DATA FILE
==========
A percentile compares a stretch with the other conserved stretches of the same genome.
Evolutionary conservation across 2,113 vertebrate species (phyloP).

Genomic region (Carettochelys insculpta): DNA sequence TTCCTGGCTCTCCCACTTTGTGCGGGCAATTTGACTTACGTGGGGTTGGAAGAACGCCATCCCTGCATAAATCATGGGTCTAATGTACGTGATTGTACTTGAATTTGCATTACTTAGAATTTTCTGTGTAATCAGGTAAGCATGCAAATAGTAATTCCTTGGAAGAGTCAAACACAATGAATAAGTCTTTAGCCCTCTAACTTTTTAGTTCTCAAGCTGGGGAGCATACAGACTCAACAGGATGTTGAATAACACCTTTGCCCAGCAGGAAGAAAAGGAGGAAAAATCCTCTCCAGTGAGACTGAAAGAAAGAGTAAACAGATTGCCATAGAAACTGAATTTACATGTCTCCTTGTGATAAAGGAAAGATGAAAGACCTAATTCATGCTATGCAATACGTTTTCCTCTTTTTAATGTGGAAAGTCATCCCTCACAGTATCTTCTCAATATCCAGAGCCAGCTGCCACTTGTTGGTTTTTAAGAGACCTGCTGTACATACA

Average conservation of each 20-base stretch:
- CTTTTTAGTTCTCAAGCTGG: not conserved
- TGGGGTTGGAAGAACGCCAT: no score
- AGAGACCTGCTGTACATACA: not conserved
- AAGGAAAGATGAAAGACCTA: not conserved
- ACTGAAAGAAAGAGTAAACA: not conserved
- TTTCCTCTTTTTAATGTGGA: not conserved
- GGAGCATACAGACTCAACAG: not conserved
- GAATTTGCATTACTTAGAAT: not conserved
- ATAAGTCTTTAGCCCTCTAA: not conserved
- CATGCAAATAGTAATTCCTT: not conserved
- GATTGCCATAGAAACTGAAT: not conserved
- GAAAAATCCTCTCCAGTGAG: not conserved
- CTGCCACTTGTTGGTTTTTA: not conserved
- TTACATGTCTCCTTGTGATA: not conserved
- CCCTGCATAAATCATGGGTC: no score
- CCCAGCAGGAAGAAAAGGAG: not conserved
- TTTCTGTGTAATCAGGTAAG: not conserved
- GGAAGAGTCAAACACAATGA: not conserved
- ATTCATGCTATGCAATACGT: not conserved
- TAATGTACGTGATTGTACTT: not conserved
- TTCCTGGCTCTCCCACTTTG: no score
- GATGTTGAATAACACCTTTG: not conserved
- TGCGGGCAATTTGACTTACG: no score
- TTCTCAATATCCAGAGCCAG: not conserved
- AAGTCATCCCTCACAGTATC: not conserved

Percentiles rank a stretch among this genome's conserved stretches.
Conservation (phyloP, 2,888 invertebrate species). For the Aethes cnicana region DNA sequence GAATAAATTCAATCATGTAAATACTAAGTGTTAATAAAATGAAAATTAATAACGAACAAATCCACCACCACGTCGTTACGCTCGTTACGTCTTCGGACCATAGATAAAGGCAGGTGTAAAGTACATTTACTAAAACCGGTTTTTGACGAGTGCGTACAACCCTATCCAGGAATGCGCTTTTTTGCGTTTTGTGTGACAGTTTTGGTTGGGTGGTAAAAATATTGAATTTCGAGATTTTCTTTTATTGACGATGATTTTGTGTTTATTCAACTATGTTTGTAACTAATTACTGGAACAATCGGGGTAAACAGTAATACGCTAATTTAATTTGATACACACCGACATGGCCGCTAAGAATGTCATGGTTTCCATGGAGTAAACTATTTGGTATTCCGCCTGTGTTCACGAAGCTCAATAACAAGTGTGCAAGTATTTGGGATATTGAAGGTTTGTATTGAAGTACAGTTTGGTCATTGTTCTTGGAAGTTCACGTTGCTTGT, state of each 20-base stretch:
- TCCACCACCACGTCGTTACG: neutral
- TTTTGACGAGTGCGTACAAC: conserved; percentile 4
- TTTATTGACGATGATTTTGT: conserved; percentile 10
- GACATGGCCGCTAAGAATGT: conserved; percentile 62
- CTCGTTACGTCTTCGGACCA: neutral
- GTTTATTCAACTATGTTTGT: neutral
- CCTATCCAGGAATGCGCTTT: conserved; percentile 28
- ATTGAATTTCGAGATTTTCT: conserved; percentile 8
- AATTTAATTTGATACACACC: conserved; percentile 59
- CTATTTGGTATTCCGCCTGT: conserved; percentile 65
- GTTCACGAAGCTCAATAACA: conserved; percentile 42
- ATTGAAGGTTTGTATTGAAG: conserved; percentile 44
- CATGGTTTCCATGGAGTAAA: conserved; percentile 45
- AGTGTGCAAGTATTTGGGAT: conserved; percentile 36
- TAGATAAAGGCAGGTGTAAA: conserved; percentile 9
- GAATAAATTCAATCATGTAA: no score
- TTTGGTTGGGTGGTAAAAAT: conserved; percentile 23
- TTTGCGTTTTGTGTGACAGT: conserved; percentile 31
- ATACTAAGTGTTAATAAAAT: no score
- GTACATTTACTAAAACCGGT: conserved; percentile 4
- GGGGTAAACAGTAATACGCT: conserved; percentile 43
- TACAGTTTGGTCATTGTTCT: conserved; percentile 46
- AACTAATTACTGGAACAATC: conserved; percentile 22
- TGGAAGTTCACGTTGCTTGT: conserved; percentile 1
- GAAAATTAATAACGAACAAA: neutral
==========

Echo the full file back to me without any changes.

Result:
A percentile compares a stretch with the other conserved stretches of the same genome.
Evolutionary conservation across 2,113 vertebrate species (phyloP).

Genomic region (Carettochelys insculpta): DNA sequence TTCCTGGCTCTCCCACTTTGTGCGGGCAATTTGACTTACGTGGGGTTGGAAGAACGCCATCCCTGCATAAATCATGGGTCTAATGTACGTGATTGTACTTGAATTTGCATTACTTAGAATTTTCTGTGTAATCAGGTAAGCATGCAAATAGTAATTCCTTGGAAGAGTCAAACACAATGAATAAGTCTTTAGCCCTCTAACTTTTTAGTTCTCAAGCTGGGGAGCATACAGACTCAACAGGATGTTGAATAACACCTTTGCCCAGCAGGAAGAAAAGGAGGAAAAATCCTCTCCAGTGAGACTGAAAGAAAGAGTAAACAGATTGCCATAGAAACTGAATTTACATGTCTCCTTGTGATAAAGGAAAGATGAAAGACCTAATTCATGCTATGCAATACGTTTTCCTCTTTTTAATGTGGAAAGTCATCCCTCACAGTATCTTCTCAATATCCAGAGCCAGCTGCCACTTGTTGGTTTTTAAGAGACCTGCTGTACATACA

Average conservation of each 20-base stretch:
- CTTTTTAGTTCTCAAGCTGG: not conserved
- TGGGGTTGGAAGAACGCCAT: no score
- AGAGACCTGCTGTACATACA: not conserved
- AAGGAAAGATGAAAGACCTA: not conserved
- ACTGAAAGAAAGAGTAAACA: not conserved
- TTTCCTCTTTTTAATGTGGA: not conserved
- GGAGCATACAGACTCAACAG: not conserved
- GAATTTGCATTACTTAGAAT: not conserved
- ATAAGTCTTTAGCCCTCTAA: not conserved
- CATGCAAATAGTAATTCCTT: not conserved
- GATTGCCATAGAAACTGAAT: not conserved
- GAAAAATCCTCTCCAGTGAG: not conserved
- CTGCCACTTGTTGGTTTTTA: not conserved
- TTACATGTCTCCTTGTGATA: not conserved
- CCCTGCATAAATCATGGGTC: no score
- CCCAGCAGGAAGAAAAGGAG: not conserved
- TTTCTGTGTAATCAGGTAAG: not conserved
- GGAAGAGTCAAACACAATGA: not conserved
- ATTCATGCTATGCAATACGT: not conserved
- TAATGTACGTGATTGTACTT: not conserved
- TTCCTGGCTCTCCCACTTTG: no score
- GATGTTGAATAACACCTTTG: not conserved
- TGCGGGCAATTTGACTTACG: no score
- TTCTCAATATCCAGAGCCAG: not conserved
- AAGTCATCCCTCACAGTATC: not conserved

Percentiles rank a stretch among this genome's conserved stretches.
Conservation (phyloP, 2,888 invertebrate species). For the Aethes cnicana region DNA sequence GAATAAATTCAATCATGTAAATACTAAGTGTTAATAAAATGAAAATTAATAACGAACAAATCCACCACCACGTCGTTACGCTCGTTACGTCTTCGGACCATAGATAAAGGCAGGTGTAAAGTACATTTACTAAAACCGGTTTTTGACGAGTGCGTACAACCCTATCCAGGAATGCGCTTTTTTGCGTTTTGTGTGACAGTTTTGGTTGGGTGGTAAAAATATTGAATTTCGAGATTTTCTTTTATTGACGATGATTTTGTGTTTATTCAACTATGTTTGTAACTAATTACTGGAACAATCGGGGTAAACAGTAATACGCTAATTTAATTTGATACACACCGACATGGCCGCTAAGAATGTCATGGTTTCCATGGAGTAAACTATTTGGTATTCCGCCTGTGTTCACGAAGCTCAATAACAAGTGTGCAAGTATTTGGGATATTGAAGGTTTGTATTGAAGTACAGTTTGGTCATTGTTCTTGGAAGTTCACGTTGCTTGT, state of each 20-base stretch:
- TCCACCACCACGTCGTTACG: neutral
- TTTTGACGAGTGCGTACAAC: conserved; percentile 4
- TTTATTGACGATGATTTTGT: conserved; percentile 10
- GACATGGCCGCTAAGAATGT: conserved; percentile 62
- CTCGTTACGTCTTCGGACCA: neutral
- GTTTATTCAACTATGTTTGT: neutral
- CCTATCCAGGAATGCGCTTT: conserved; percentile 28
- ATTGAATTTCGAGATTTTCT: conserved; percentile 8
- AATTTAATTTGATACACACC: conserved; percentile 59
- CTATTTGGTATTCCGCCTGT: conserved; percentile 65
- GTTCACGAAGCTCAATAACA: conserved; percentile 42
- ATTGAAGGTTTGTATTGAAG: conserved; percentile 44
- CATGGTTTCCATGGAGTAAA: conserved; percentile 45
- AGTGTGCAAGTATTTGGGAT: conserved; percentile 36
- TAGATAAAGGCAGGTGTAAA: conserved; percentile 9
- GAATAAATTCAATCATGTAA: no score
- TTTGGTTGGGTGGTAAAAAT: conserved; percentile 23
- TTTGCGTTTTGTGTGACAGT: conserved; percentile 31
- ATACTAAGTGTTAATAAAAT: no score
- GTACATTTACTAAAACCGGT: conserved; percentile 4
- GGGGTAAACAGTAATACGCT: conserved; percentile 43
- TACAGTTTGGTCATTGTTCT: conserved; percentile 46
- AACTAATTACTGGAACAATC: conserved; percentile 22
- TGGAAGTTCACGTTGCTTGT: conserved; percentile 1
- GAAAATTAATAACGAACAAA: neutral